The Daily Dose • Tuesday, May 28, 2024

Combating Cancer at Home and Abroad: Lessons from India and other LMICs

Jordan Francke, MD, MPH

According to GLOBOCAN 2020 estimates of cancer incidence and mortality, an estimated 19.3 new cancer diagnoses and 10.0 million cancer deaths occurred in 2020 ( Experts on this topic explored the emerging field of oncoanesthesia with an emphasis on low- and middle-income countries (LMICs) during the session, “Cancer Care Opportunities and Challenges for the Anesthesiologist in the Developing World,” co-sponsored by the World Federation of Societes of Anesthesiologists (WFSA), on Sunday, May 19 at the 2024 Annual Meeting, presented by IARS and SOCCA. Vijaya Gottumukkala, MBBS, MD, FRCA, FASA, professor of anesthesiology and perioperative medicine at the University of Texas MD Anderson Cancer Center (MDA), moderated this fascinating session.

Shagun Bhatia Shah, MBBS, DA, DNB, FIMSA, MNAMS, an attending anesthesiologist in the department of anesthesiology and critical care at the Rajiv Gandhi Cancer Institute and Research Centre in Delhi, India, argued that while rates of cancers are higher in high-income countries (HICs), this is almost certainly a result of underreporting and under-detection of cancer in LMICs. The distributions of the most common cancers also vary widely depending on the country in question. For example, the most common cancer in most of North America and Europe is breast cancer. However, in Dr. Shah’s home country of India, oral cancer is most reported. Furthermore, in many sub-Saharan African countries, cervical cancer is most common, which represents an important opportunity for intervention given robust data showing that vaccination against the human papillomavirus in younger patients significantly reduces their risk of cervical cancer later in life.

Dr. Shah also reminded the audience that cancer in many patients’ cultures remains quite stigmatized, and as a result patients often present to the hospital very late in their disease course with metastatic disease. She argued that financial toxicity of cancer also plays a significant role in the “cancer gap” of differential outcomes between HICs and LMICs, particularly in India ( For many patients in LMICs, cancer treatment is either cost prohibitive, or drains patients and their families of nearly all their lifetime savings. Dr. Shah shared that significant cost reductions can be accomplished through utilizing resources that are at least 80% as effective as the resources in HICs but at a fraction of the cost, and she provided the examples of using glycopyrrolate and neostigmine to reverse neuromuscular blockade compared to sugammadex, or utilizing lactated Ringer’s compared to PlasmaLyte.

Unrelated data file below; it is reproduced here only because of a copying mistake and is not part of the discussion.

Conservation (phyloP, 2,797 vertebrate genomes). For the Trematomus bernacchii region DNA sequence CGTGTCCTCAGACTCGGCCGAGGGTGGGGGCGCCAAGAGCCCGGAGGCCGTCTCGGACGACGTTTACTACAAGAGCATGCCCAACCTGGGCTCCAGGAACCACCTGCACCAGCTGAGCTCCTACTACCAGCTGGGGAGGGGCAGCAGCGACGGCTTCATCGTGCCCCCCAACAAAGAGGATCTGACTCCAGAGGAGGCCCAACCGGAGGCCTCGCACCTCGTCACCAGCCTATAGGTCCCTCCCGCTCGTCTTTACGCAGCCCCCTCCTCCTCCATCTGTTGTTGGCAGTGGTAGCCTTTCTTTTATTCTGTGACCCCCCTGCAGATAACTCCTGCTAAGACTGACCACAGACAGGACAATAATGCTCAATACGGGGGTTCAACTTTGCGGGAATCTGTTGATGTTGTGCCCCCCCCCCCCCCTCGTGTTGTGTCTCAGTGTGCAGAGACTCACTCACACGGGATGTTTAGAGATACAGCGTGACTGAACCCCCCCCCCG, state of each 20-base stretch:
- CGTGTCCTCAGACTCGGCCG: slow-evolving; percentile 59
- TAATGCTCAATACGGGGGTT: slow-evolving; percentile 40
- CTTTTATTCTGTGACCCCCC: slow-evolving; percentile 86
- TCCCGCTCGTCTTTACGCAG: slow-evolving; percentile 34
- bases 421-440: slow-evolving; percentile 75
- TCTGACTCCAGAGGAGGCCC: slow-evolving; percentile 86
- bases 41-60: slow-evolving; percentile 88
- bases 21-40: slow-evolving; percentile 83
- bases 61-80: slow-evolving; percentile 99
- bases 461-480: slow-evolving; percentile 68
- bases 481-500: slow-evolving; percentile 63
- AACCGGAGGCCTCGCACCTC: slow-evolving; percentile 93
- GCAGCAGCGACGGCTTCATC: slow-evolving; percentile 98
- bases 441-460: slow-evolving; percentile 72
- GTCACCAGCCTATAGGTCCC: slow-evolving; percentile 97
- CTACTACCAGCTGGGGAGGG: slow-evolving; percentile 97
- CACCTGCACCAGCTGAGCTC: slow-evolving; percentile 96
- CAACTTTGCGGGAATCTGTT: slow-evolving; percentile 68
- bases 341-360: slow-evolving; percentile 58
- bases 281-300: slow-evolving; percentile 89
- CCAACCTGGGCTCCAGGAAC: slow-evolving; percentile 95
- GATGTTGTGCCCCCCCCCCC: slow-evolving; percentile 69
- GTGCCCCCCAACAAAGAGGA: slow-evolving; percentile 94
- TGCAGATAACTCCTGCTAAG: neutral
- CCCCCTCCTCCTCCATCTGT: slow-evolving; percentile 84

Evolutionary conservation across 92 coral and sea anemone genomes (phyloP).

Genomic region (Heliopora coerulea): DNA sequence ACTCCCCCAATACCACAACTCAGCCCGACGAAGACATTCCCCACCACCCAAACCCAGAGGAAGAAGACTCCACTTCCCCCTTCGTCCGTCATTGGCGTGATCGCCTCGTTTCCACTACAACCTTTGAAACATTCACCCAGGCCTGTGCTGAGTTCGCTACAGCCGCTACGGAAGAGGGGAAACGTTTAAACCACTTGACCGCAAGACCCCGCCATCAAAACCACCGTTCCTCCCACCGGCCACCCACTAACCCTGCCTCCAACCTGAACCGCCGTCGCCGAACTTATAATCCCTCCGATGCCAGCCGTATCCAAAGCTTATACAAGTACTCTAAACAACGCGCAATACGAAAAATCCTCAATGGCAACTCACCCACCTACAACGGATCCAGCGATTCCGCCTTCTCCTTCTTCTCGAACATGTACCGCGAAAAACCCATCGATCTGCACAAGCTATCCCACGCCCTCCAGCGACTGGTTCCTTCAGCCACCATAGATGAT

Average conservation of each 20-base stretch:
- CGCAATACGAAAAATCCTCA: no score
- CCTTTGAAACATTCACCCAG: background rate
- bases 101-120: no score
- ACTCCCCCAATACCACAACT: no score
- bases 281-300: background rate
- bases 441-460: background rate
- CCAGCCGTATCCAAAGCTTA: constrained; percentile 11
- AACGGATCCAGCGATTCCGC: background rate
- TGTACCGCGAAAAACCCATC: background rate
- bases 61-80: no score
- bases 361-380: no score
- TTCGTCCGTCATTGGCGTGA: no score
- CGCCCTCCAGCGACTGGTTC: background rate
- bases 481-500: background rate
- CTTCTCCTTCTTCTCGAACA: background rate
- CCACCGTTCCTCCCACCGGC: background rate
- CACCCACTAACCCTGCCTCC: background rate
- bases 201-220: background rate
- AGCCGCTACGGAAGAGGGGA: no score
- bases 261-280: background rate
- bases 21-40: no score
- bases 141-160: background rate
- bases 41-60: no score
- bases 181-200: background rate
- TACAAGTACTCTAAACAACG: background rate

Dr. Gottumukkala built upon Dr. Shah’s presentation by reiterating that this topic is indeed relevant to an anesthesia audience – 80% of patients with cancer will require the services of an anesthesia provider during their cancer journey ( He is particularly interested in the intersection of enhanced recovery after surgery (ERAS) protocols and oncoanesthesia. In fact, Dr. Gottumukkala demonstrated that there is no patient population that benefits more from ERAS than the oncological patient. He demonstrated compelling evidence within thoracic anesthesia that the implementation of an ERAS protocol led to significantly more patients being able to complete their adjuvant chemotherapy sessions, and argued that oncoanesthesiologists controlling cancer patients’ pain and nausea in the perioperative period can have profound consequences for their longitudinal therapeutic goals ( He also shared that enrollment in an ERAS protocol has been shown to reduce the recurrence of colorectal cancers, likely from patients being able to make subsequent adjuvant therapy appointments on time (

The next speaker, Rajiv Chawla, MBBA, MD, has held many important posts including president of the Indian Society of Neuroanesthesiology & Critical Care (ISNACC) as well as medical director of G B Pant Hospital (a leading tertiary care center of Delhi). Unfortunately, Dr. Chawla was unable to attend the conference in person, but recorded his presentation which was played to the audience. Dr. Chawla’s presentation focused on what is termed “integrative medicine,” which attempts to heal the whole person (mind, body, and spirit) and address physical, emotional, social, spiritual, and environmental factors that may be contributing to a patient’s disease process. Dr. Chawla asserted that Integrative Medicine is the future of care in India, and likely most countries in the world. He stated that it has profound potential to improve both palliative and curative therapies for oncological patients. He suggested that funding of integrative medicine must be increased, it must be taught to aspiring physicians in medical school, and further inquiry into its potential should be encouraged to researchers. Dr. Chawla emphasized that just as anesthesiologists expect “traditional medicine” providers to learn the basics of “Western medicine,” the converse is also true, and a patient (and their care team) benefits when providers understand a common language.